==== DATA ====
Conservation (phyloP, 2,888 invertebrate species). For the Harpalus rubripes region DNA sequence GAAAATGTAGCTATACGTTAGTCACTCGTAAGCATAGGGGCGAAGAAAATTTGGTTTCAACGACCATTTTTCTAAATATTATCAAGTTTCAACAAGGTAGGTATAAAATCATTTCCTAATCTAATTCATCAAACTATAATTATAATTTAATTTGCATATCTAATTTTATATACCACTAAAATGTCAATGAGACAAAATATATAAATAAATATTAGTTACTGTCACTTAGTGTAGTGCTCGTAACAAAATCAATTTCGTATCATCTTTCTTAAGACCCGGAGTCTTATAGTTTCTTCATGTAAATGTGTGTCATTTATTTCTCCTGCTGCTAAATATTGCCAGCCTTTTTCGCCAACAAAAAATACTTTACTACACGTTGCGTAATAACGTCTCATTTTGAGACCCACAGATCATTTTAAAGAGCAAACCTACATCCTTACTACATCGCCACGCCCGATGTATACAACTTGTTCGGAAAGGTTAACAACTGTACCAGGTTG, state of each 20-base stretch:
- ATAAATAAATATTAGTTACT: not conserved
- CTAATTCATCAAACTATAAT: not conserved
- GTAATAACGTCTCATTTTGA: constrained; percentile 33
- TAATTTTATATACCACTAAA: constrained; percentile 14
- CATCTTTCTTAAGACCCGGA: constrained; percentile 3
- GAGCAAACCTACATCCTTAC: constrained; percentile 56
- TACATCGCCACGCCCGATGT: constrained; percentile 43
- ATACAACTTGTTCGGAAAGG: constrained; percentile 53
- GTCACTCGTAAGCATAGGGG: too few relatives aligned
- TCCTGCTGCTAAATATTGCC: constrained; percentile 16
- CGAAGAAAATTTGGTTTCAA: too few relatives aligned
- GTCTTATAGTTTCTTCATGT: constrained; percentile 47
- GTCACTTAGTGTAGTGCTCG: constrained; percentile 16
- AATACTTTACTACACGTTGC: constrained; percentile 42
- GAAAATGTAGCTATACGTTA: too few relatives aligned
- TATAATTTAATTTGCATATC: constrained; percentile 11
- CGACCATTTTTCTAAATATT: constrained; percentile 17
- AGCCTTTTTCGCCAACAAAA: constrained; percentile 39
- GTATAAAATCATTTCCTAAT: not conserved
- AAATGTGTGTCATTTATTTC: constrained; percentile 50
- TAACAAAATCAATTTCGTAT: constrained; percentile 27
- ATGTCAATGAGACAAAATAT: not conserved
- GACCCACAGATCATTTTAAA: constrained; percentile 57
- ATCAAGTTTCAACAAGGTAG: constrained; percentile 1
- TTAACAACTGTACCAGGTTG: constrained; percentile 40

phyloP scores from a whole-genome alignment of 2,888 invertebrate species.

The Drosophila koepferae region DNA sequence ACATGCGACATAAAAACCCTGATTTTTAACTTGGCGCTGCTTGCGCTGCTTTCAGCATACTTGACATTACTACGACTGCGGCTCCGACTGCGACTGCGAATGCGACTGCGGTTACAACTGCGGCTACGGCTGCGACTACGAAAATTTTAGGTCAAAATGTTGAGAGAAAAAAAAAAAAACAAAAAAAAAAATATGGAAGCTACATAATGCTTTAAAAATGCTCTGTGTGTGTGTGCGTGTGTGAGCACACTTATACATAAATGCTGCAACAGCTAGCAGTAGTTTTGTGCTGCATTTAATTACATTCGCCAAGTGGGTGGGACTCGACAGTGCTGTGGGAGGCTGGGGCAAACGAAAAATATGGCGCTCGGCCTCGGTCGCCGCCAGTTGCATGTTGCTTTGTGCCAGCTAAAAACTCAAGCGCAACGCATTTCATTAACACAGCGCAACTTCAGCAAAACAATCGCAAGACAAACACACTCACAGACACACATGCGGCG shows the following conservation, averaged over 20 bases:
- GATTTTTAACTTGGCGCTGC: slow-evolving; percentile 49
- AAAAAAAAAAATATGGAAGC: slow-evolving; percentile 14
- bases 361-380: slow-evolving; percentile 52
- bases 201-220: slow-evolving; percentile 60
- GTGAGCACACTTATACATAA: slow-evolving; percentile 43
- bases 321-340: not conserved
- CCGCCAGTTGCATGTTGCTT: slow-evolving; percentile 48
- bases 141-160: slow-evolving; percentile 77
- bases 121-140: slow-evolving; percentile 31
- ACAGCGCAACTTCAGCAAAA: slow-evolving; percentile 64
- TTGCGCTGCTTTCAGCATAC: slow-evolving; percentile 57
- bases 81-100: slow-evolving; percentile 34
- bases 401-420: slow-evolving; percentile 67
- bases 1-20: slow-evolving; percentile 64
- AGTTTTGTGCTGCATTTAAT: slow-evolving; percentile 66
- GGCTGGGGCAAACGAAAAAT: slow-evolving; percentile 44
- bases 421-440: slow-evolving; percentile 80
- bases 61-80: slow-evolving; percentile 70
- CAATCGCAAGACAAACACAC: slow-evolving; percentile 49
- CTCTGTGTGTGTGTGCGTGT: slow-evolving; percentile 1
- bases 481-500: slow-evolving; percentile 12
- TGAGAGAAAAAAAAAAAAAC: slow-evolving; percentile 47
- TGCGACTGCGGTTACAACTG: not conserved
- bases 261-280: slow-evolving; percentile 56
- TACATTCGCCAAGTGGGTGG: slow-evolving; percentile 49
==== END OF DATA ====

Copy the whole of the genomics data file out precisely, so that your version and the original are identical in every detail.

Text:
Conservation (phyloP, 2,888 invertebrate species). For the Harpalus rubripes region DNA sequence GAAAATGTAGCTATACGTTAGTCACTCGTAAGCATAGGGGCGAAGAAAATTTGGTTTCAACGACCATTTTTCTAAATATTATCAAGTTTCAACAAGGTAGGTATAAAATCATTTCCTAATCTAATTCATCAAACTATAATTATAATTTAATTTGCATATCTAATTTTATATACCACTAAAATGTCAATGAGACAAAATATATAAATAAATATTAGTTACTGTCACTTAGTGTAGTGCTCGTAACAAAATCAATTTCGTATCATCTTTCTTAAGACCCGGAGTCTTATAGTTTCTTCATGTAAATGTGTGTCATTTATTTCTCCTGCTGCTAAATATTGCCAGCCTTTTTCGCCAACAAAAAATACTTTACTACACGTTGCGTAATAACGTCTCATTTTGAGACCCACAGATCATTTTAAAGAGCAAACCTACATCCTTACTACATCGCCACGCCCGATGTATACAACTTGTTCGGAAAGGTTAACAACTGTACCAGGTTG, state of each 20-base stretch:
- ATAAATAAATATTAGTTACT: not conserved
- CTAATTCATCAAACTATAAT: not conserved
- GTAATAACGTCTCATTTTGA: constrained; percentile 33
- TAATTTTATATACCACTAAA: constrained; percentile 14
- CATCTTTCTTAAGACCCGGA: constrained; percentile 3
- GAGCAAACCTACATCCTTAC: constrained; percentile 56
- TACATCGCCACGCCCGATGT: constrained; percentile 43
- ATACAACTTGTTCGGAAAGG: constrained; percentile 53
- GTCACTCGTAAGCATAGGGG: too few relatives aligned
- TCCTGCTGCTAAATATTGCC: constrained; percentile 16
- CGAAGAAAATTTGGTTTCAA: too few relatives aligned
- GTCTTATAGTTTCTTCATGT: constrained; percentile 47
- GTCACTTAGTGTAGTGCTCG: constrained; percentile 16
- AATACTTTACTACACGTTGC: constrained; percentile 42
- GAAAATGTAGCTATACGTTA: too few relatives aligned
- TATAATTTAATTTGCATATC: constrained; percentile 11
- CGACCATTTTTCTAAATATT: constrained; percentile 17
- AGCCTTTTTCGCCAACAAAA: constrained; percentile 39
- GTATAAAATCATTTCCTAAT: not conserved
- AAATGTGTGTCATTTATTTC: constrained; percentile 50
- TAACAAAATCAATTTCGTAT: constrained; percentile 27
- ATGTCAATGAGACAAAATAT: not conserved
- GACCCACAGATCATTTTAAA: constrained; percentile 57
- ATCAAGTTTCAACAAGGTAG: constrained; percentile 1
- TTAACAACTGTACCAGGTTG: constrained; percentile 40

phyloP scores from a whole-genome alignment of 2,888 invertebrate species.

The Drosophila koepferae region DNA sequence ACATGCGACATAAAAACCCTGATTTTTAACTTGGCGCTGCTTGCGCTGCTTTCAGCATACTTGACATTACTACGACTGCGGCTCCGACTGCGACTGCGAATGCGACTGCGGTTACAACTGCGGCTACGGCTGCGACTACGAAAATTTTAGGTCAAAATGTTGAGAGAAAAAAAAAAAAACAAAAAAAAAAATATGGAAGCTACATAATGCTTTAAAAATGCTCTGTGTGTGTGTGCGTGTGTGAGCACACTTATACATAAATGCTGCAACAGCTAGCAGTAGTTTTGTGCTGCATTTAATTACATTCGCCAAGTGGGTGGGACTCGACAGTGCTGTGGGAGGCTGGGGCAAACGAAAAATATGGCGCTCGGCCTCGGTCGCCGCCAGTTGCATGTTGCTTTGTGCCAGCTAAAAACTCAAGCGCAACGCATTTCATTAACACAGCGCAACTTCAGCAAAACAATCGCAAGACAAACACACTCACAGACACACATGCGGCG shows the following conservation, averaged over 20 bases:
- GATTTTTAACTTGGCGCTGC: slow-evolving; percentile 49
- AAAAAAAAAAATATGGAAGC: slow-evolving; percentile 14
- bases 361-380: slow-evolving; percentile 52
- bases 201-220: slow-evolving; percentile 60
- GTGAGCACACTTATACATAA: slow-evolving; percentile 43
- bases 321-340: not conserved
- CCGCCAGTTGCATGTTGCTT: slow-evolving; percentile 48
- bases 141-160: slow-evolving; percentile 77
- bases 121-140: slow-evolving; percentile 31
- ACAGCGCAACTTCAGCAAAA: slow-evolving; percentile 64
- TTGCGCTGCTTTCAGCATAC: slow-evolving; percentile 57
- bases 81-100: slow-evolving; percentile 34
- bases 401-420: slow-evolving; percentile 67
- bases 1-20: slow-evolving; percentile 64
- AGTTTTGTGCTGCATTTAAT: slow-evolving; percentile 66
- GGCTGGGGCAAACGAAAAAT: slow-evolving; percentile 44
- bases 421-440: slow-evolving; percentile 80
- bases 61-80: slow-evolving; percentile 70
- CAATCGCAAGACAAACACAC: slow-evolving; percentile 49
- CTCTGTGTGTGTGTGCGTGT: slow-evolving; percentile 1
- bases 481-500: slow-evolving; percentile 12
- TGAGAGAAAAAAAAAAAAAC: slow-evolving; percentile 47
- TGCGACTGCGGTTACAACTG: not conserved
- bases 261-280: slow-evolving; percentile 56
- TACATTCGCCAAGTGGGTGG: slow-evolving; percentile 49